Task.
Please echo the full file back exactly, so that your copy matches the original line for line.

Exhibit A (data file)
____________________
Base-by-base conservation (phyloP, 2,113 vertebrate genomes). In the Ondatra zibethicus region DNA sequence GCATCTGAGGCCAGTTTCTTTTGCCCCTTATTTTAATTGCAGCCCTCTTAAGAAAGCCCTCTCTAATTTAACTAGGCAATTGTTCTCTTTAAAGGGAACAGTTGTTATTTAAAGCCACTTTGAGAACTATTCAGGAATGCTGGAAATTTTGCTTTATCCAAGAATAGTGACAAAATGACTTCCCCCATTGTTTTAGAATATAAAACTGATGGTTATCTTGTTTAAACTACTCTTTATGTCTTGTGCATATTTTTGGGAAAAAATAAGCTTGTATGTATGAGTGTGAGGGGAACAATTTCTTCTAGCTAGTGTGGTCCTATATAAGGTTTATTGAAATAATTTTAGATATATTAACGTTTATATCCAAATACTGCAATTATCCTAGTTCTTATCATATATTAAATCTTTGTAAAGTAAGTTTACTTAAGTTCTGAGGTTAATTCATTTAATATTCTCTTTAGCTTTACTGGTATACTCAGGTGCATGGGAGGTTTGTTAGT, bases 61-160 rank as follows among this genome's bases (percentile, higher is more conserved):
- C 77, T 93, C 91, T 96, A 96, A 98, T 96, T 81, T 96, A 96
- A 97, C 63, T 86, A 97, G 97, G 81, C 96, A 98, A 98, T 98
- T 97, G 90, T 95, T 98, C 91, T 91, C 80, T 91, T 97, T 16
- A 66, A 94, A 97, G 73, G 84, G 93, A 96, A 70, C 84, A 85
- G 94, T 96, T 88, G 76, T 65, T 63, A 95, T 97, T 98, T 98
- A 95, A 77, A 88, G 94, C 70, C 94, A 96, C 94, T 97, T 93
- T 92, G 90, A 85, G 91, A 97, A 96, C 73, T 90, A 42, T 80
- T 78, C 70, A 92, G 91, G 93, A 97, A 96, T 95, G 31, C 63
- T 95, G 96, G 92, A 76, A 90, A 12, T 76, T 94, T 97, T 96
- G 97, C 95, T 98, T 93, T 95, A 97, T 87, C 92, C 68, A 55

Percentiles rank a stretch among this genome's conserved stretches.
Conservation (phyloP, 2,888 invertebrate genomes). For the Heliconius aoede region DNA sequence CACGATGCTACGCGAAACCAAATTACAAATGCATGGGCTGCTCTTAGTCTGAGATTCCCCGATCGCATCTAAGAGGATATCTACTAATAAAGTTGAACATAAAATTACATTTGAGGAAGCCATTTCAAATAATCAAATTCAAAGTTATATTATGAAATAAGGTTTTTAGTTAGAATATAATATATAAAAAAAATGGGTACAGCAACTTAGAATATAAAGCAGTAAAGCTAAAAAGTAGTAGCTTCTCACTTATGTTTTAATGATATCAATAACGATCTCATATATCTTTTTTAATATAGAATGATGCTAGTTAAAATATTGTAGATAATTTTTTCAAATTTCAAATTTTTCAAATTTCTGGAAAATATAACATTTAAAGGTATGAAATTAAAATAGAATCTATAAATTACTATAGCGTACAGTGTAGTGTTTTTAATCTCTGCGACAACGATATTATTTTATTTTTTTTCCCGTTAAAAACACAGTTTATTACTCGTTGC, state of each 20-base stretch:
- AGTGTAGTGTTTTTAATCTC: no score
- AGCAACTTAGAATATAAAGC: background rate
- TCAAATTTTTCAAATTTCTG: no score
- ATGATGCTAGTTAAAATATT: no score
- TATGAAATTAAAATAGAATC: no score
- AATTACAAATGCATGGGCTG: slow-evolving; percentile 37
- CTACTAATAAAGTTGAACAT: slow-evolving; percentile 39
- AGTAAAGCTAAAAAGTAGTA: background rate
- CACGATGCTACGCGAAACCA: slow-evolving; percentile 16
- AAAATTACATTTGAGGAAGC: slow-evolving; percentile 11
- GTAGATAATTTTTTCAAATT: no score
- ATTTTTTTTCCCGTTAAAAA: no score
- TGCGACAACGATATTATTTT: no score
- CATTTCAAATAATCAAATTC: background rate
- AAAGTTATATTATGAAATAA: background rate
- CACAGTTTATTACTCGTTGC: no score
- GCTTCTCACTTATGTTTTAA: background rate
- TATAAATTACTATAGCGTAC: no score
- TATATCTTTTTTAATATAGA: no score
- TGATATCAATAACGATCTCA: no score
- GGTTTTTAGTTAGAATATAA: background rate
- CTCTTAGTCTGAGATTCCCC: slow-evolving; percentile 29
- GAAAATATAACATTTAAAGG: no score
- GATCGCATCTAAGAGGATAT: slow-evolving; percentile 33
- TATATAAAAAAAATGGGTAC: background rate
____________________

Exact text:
Base-by-base conservation (phyloP, 2,113 vertebrate genomes). In the Ondatra zibethicus region DNA sequence GCATCTGAGGCCAGTTTCTTTTGCCCCTTATTTTAATTGCAGCCCTCTTAAGAAAGCCCTCTCTAATTTAACTAGGCAATTGTTCTCTTTAAAGGGAACAGTTGTTATTTAAAGCCACTTTGAGAACTATTCAGGAATGCTGGAAATTTTGCTTTATCCAAGAATAGTGACAAAATGACTTCCCCCATTGTTTTAGAATATAAAACTGATGGTTATCTTGTTTAAACTACTCTTTATGTCTTGTGCATATTTTTGGGAAAAAATAAGCTTGTATGTATGAGTGTGAGGGGAACAATTTCTTCTAGCTAGTGTGGTCCTATATAAGGTTTATTGAAATAATTTTAGATATATTAACGTTTATATCCAAATACTGCAATTATCCTAGTTCTTATCATATATTAAATCTTTGTAAAGTAAGTTTACTTAAGTTCTGAGGTTAATTCATTTAATATTCTCTTTAGCTTTACTGGTATACTCAGGTGCATGGGAGGTTTGTTAGT, bases 61-160 rank as follows among this genome's bases (percentile, higher is more conserved):
- C 77, T 93, C 91, T 96, A 96, A 98, T 96, T 81, T 96, A 96
- A 97, C 63, T 86, A 97, G 97, G 81, C 96, A 98, A 98, T 98
- T 97, G 90, T 95, T 98, C 91, T 91, C 80, T 91, T 97, T 16
- A 66, A 94, A 97, G 73, G 84, G 93, A 96, A 70, C 84, A 85
- G 94, T 96, T 88, G 76, T 65, T 63, A 95, T 97, T 98, T 98
- A 95, A 77, A 88, G 94, C 70, C 94, A 96, C 94, T 97, T 93
- T 92, G 90, A 85, G 91, A 97, A 96, C 73, T 90, A 42, T 80
- T 78, C 70, A 92, G 91, G 93, A 97, A 96, T 95, G 31, C 63
- T 95, G 96, G 92, A 76, A 90, A 12, T 76, T 94, T 97, T 96
- G 97, C 95, T 98, T 93, T 95, A 97, T 87, C 92, C 68, A 55

Percentiles rank a stretch among this genome's conserved stretches.
Conservation (phyloP, 2,888 invertebrate genomes). For the Heliconius aoede region DNA sequence CACGATGCTACGCGAAACCAAATTACAAATGCATGGGCTGCTCTTAGTCTGAGATTCCCCGATCGCATCTAAGAGGATATCTACTAATAAAGTTGAACATAAAATTACATTTGAGGAAGCCATTTCAAATAATCAAATTCAAAGTTATATTATGAAATAAGGTTTTTAGTTAGAATATAATATATAAAAAAAATGGGTACAGCAACTTAGAATATAAAGCAGTAAAGCTAAAAAGTAGTAGCTTCTCACTTATGTTTTAATGATATCAATAACGATCTCATATATCTTTTTTAATATAGAATGATGCTAGTTAAAATATTGTAGATAATTTTTTCAAATTTCAAATTTTTCAAATTTCTGGAAAATATAACATTTAAAGGTATGAAATTAAAATAGAATCTATAAATTACTATAGCGTACAGTGTAGTGTTTTTAATCTCTGCGACAACGATATTATTTTATTTTTTTTCCCGTTAAAAACACAGTTTATTACTCGTTGC, state of each 20-base stretch:
- AGTGTAGTGTTTTTAATCTC: no score
- AGCAACTTAGAATATAAAGC: background rate
- TCAAATTTTTCAAATTTCTG: no score
- ATGATGCTAGTTAAAATATT: no score
- TATGAAATTAAAATAGAATC: no score
- AATTACAAATGCATGGGCTG: slow-evolving; percentile 37
- CTACTAATAAAGTTGAACAT: slow-evolving; percentile 39
- AGTAAAGCTAAAAAGTAGTA: background rate
- CACGATGCTACGCGAAACCA: slow-evolving; percentile 16
- AAAATTACATTTGAGGAAGC: slow-evolving; percentile 11
- GTAGATAATTTTTTCAAATT: no score
- ATTTTTTTTCCCGTTAAAAA: no score
- TGCGACAACGATATTATTTT: no score
- CATTTCAAATAATCAAATTC: background rate
- AAAGTTATATTATGAAATAA: background rate
- CACAGTTTATTACTCGTTGC: no score
- GCTTCTCACTTATGTTTTAA: background rate
- TATAAATTACTATAGCGTAC: no score
- TATATCTTTTTTAATATAGA: no score
- TGATATCAATAACGATCTCA: no score
- GGTTTTTAGTTAGAATATAA: background rate
- CTCTTAGTCTGAGATTCCCC: slow-evolving; percentile 29
- GAAAATATAACATTTAAAGG: no score
- GATCGCATCTAAGAGGATAT: slow-evolving; percentile 33
- TATATAAAAAAAATGGGTAC: background rate